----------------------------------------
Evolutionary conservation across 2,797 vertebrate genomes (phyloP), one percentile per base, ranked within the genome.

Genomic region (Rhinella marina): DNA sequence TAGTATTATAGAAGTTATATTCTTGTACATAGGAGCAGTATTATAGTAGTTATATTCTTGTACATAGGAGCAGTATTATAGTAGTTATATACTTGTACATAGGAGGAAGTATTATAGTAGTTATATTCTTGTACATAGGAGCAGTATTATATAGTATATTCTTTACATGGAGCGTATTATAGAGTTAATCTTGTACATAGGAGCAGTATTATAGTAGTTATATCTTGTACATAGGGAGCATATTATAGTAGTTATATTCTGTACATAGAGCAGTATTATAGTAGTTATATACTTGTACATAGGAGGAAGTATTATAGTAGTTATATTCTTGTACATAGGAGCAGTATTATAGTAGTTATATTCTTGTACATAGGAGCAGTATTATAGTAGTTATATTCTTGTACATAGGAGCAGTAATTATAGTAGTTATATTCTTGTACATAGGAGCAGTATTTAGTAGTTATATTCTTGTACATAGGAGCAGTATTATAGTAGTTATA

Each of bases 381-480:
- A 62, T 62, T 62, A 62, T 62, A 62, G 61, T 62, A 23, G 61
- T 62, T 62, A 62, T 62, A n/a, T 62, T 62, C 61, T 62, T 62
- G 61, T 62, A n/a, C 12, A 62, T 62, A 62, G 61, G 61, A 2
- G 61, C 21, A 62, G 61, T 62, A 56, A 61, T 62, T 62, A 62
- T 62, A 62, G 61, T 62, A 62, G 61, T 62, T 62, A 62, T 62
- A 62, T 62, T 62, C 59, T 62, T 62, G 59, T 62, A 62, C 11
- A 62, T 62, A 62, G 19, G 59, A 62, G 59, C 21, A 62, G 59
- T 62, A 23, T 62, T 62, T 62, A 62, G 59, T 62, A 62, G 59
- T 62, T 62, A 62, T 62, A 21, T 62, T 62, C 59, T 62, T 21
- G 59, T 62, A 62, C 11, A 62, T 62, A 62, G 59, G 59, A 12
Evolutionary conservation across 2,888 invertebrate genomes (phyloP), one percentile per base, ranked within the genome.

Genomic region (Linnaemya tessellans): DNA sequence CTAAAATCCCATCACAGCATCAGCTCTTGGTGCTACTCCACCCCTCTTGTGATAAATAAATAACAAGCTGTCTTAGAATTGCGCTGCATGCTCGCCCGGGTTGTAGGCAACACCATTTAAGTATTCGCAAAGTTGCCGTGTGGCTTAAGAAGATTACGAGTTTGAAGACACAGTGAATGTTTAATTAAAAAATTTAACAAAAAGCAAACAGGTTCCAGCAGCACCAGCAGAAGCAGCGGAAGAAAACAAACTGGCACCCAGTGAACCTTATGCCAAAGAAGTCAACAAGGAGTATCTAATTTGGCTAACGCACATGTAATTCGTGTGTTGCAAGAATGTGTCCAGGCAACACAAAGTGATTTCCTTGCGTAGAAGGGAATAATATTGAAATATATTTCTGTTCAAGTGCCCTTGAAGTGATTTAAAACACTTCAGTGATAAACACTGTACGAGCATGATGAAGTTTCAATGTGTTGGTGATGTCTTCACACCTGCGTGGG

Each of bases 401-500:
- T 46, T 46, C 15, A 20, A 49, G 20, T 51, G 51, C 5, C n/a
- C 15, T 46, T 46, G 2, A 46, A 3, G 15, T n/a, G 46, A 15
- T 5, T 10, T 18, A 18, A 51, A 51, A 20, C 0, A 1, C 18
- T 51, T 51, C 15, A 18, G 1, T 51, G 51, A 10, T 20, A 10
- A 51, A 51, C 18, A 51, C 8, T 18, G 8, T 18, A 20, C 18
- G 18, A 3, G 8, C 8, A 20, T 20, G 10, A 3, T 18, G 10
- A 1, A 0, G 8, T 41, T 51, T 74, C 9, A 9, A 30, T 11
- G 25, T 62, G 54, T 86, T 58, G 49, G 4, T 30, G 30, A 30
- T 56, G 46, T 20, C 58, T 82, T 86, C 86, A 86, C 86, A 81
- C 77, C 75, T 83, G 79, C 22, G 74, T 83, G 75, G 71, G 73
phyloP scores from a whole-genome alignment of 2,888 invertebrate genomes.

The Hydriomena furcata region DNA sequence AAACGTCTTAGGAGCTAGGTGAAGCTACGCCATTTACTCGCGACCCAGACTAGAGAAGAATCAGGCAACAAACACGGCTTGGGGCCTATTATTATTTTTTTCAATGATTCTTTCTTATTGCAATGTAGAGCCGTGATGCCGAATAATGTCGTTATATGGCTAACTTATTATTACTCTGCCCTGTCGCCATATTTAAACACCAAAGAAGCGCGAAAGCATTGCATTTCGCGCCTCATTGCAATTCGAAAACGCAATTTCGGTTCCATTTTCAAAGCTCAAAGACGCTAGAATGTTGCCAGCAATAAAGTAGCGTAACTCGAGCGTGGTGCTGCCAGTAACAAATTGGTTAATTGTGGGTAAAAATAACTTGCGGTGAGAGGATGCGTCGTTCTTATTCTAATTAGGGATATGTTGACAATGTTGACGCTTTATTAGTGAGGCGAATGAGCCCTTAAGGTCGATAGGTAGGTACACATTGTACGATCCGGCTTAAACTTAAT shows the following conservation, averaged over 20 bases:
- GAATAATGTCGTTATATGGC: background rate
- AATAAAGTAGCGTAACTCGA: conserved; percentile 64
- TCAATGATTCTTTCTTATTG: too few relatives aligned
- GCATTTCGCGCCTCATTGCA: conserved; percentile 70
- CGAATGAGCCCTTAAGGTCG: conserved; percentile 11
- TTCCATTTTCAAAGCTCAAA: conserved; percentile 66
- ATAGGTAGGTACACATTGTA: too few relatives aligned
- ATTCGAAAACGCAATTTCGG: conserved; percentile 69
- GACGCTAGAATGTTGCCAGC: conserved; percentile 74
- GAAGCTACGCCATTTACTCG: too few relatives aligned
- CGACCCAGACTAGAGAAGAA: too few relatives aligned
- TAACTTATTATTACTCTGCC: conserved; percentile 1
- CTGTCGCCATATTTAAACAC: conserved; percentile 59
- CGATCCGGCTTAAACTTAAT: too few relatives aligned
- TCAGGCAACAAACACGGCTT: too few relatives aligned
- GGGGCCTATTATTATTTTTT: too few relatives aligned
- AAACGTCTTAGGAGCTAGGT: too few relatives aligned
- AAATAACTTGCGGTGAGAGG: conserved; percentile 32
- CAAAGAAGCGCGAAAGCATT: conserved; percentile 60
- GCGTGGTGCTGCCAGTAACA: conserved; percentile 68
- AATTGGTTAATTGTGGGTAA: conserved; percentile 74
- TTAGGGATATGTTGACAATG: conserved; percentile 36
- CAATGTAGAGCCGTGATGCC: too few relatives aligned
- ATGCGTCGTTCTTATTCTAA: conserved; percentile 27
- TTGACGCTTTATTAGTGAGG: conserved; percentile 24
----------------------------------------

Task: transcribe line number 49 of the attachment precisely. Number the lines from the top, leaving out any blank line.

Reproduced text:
- AATTGGTTAATTGTGGGTAA: conserved; percentile 74